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Following the cancellation of the Israeli Industries Lavi fighter project in May 1988,

Israel placed an order for 60 F-16C/D Block 40 aircraft (30 F-16C and 30 F-16D), plus
an option for 15 more aircraft under the Peace Marble III program.

The first of these F-16C/D Block 40 aircraft, called Barak II (Lightning), arrived in Israel
in August of 1991.

The F-16C Barak II is fitted with the General Electric F110-GE-100 engine, delivering
28,000lbs of thrust, which is at least 4000lbs more than the Pratt and Whitney F100-PW-
200 fitted to the earlier F-16A Netz. To cope with the extra airflow required by the GE
engine, the Barak II is fitted with an enlarged air intake commonly called big mouth.

The Barak has extensive local modifications incorporated, with different avionics fits and
a higher gross weight than other F-16Cs totalling 48,000 pounds - at least 5,500 pounds
heavier than USAF F-16Cs.

Over the past few months I have read quite a few reviews on the earlier F-16 releases by
Kinetic and now that I have the kit in front of me I can see for myself what all the fuss
has been about.

Just recently I have built the old 1/48 scale Hasegawa F-16A as an Israeli Netz, the
Hasegawa F-16D as a twin seat Barak with the assistance of the CMK Barak detail set,
and the Tamiya F-16C as a single seat Barak with the assistance of a bit of scratch
building.

Previous reviews of the earlier Kinetic releases have highlighted inaccuracies with the tail
parachute/ECM housing extension and some panel lines. It has also been claimed that the
nose has too much droop. Some of these issues are easily corrected and some may be
perception - it all depends on what the modeller is happy to accept or correct. From my
experience with the Hasegawa and Tamiya F-16 kits, all the kits suffer from minor
inaccuracies and various levels or lack of detail. During my review I will not go over old
ground or compare the kits to much further but present the review on the merits of the kit.

Kinetics 1/48 scale Barak kit comes in quite a large box, but it is completely packed full
with approximately 450 parts. This is far more than any F-16 kit from Hasegawa and
slightly more than Tamiya.

In reality, many of these parts are options and some will be consigned to the spares box.
The range of ordnance provided looks more like a dedicated weapons detail set rather
than included options and the list provides for almost every weapons fit possible on an F-
16 except for 6 bomb multiple ejector racks. This list includes:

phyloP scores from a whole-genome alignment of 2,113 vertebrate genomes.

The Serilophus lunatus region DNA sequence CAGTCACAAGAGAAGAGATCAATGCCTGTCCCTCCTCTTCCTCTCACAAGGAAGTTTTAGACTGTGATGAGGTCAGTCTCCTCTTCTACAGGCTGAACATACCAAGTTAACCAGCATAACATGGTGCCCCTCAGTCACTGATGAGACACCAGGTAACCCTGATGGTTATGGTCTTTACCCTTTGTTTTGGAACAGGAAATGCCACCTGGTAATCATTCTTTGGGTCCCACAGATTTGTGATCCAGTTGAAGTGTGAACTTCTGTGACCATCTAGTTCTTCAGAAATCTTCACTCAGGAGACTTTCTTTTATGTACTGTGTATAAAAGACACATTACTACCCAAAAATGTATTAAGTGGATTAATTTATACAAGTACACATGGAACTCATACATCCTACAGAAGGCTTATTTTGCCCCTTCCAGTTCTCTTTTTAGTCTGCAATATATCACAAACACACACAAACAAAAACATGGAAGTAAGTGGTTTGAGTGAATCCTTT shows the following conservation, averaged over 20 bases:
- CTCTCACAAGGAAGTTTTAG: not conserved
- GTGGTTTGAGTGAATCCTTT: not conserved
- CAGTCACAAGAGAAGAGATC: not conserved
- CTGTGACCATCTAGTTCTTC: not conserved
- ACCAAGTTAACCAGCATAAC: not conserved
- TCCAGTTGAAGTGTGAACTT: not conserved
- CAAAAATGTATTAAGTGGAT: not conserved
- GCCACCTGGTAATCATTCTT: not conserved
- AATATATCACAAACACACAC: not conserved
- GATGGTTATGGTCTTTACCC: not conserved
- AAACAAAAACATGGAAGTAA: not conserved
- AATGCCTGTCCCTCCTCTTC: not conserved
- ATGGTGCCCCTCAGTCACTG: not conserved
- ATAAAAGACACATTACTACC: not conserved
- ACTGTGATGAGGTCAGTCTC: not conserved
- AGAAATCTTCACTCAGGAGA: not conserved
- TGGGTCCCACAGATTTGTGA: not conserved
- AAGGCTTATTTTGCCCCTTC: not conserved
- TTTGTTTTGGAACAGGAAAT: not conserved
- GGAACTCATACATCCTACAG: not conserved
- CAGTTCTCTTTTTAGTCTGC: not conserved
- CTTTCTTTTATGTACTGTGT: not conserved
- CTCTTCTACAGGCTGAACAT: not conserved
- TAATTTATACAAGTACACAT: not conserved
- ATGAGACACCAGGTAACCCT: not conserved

2 x 370 gallon wing tanks

1 x 300 gallon centerline tank

1 x AAQ-13 LANTIRN Pod

1 x AAQ-14 LANTIRN Pod

1 x AAQ-28 Litening Pod

1 x AAQ-33 Sniper Pod

1 x ALQ-131

4 x AIM-120B AMRAAM

4 x AIM-120C AMRAAM

4 x AIM-9M Sidewinder missiles

4 x AIM-9X Sidewinder missiles

2 x AGM-65 Maverick

2 x AGM-119A Penguin

4 x Mk.82

2 x GBU-31 JDAM

4 x GBU-38 JDAM

4 x GBU-12 Paveway II

2 x GBU-24 Paveway III

4 x CBU-87

Not all the weapons provided can be fitted to the Israeli Barak but the instructions
provide a load fit out table and any unused weapons can be consigned to the spares box
as a bonus. One disappointment is the absence of the Israeli-made much larger 600
gallon wing tanks that are often fitted to the Barak and Sufa.

The kit is designed to allow the manufacturer to issue many versions of the F-16 with
minimal mould changes. In fact the kit contains most of the parts to make almost any
version of the F-16C. The alternate parts are provided as replacement panel drop in and
surface mount detail and in some cases filling of some surface panel detail.

Sometimes these inserts and options can cause fit problems but in this case the parts seem
to fit okay.

The nose in the review kit certainly appears to have too much droop but most of this is
caused by a weak point in the fuselage mould around the nose wheel well causing the
lower nose half to droop and when it is lined up with the upper fuselage half. There is a
6mm gap that pulls together when glued. I compared the dry fitted nose to the Hasegawa
kit and the droop is the same but the join line is in a different position causing the lower
half of the Kinetic nose to be about 2-3mm deeper, but the dimension of the kit noses is
similar.

The surface detail, while not quite as sharp as the Tamiya kit, is still quite crisp and clean.
I would rate the surface detail to be very good and it should look convincing under a coat
of paint. T

Detail in the cockpit and wheel wells is more than sufficient. I am usually an after-market
detail fanatic but after careful examination of the kit parts and comparing them to the
Aires detail sets that I used for the wheel well, cockpit and engine of my Hasegawa kit, I
have decided the detail is ample and I will not be adding any after market sets.

The exhaust nozzle is excellent, containing full internal detail even to the point that the
afterburner flame holder ring is correctly positioned downstream from the turbine discs.
Full internal detail is proved on the speed brake petals allowing these to be displayed in
the open position, and all of the Israeli specific antennae, ECM bulges, and various
panels are all supplied.

The transparencies are crystal clear but will possibly need a coat of clear smoke to
accurately portray the gold impregnated tint of the real aircraft.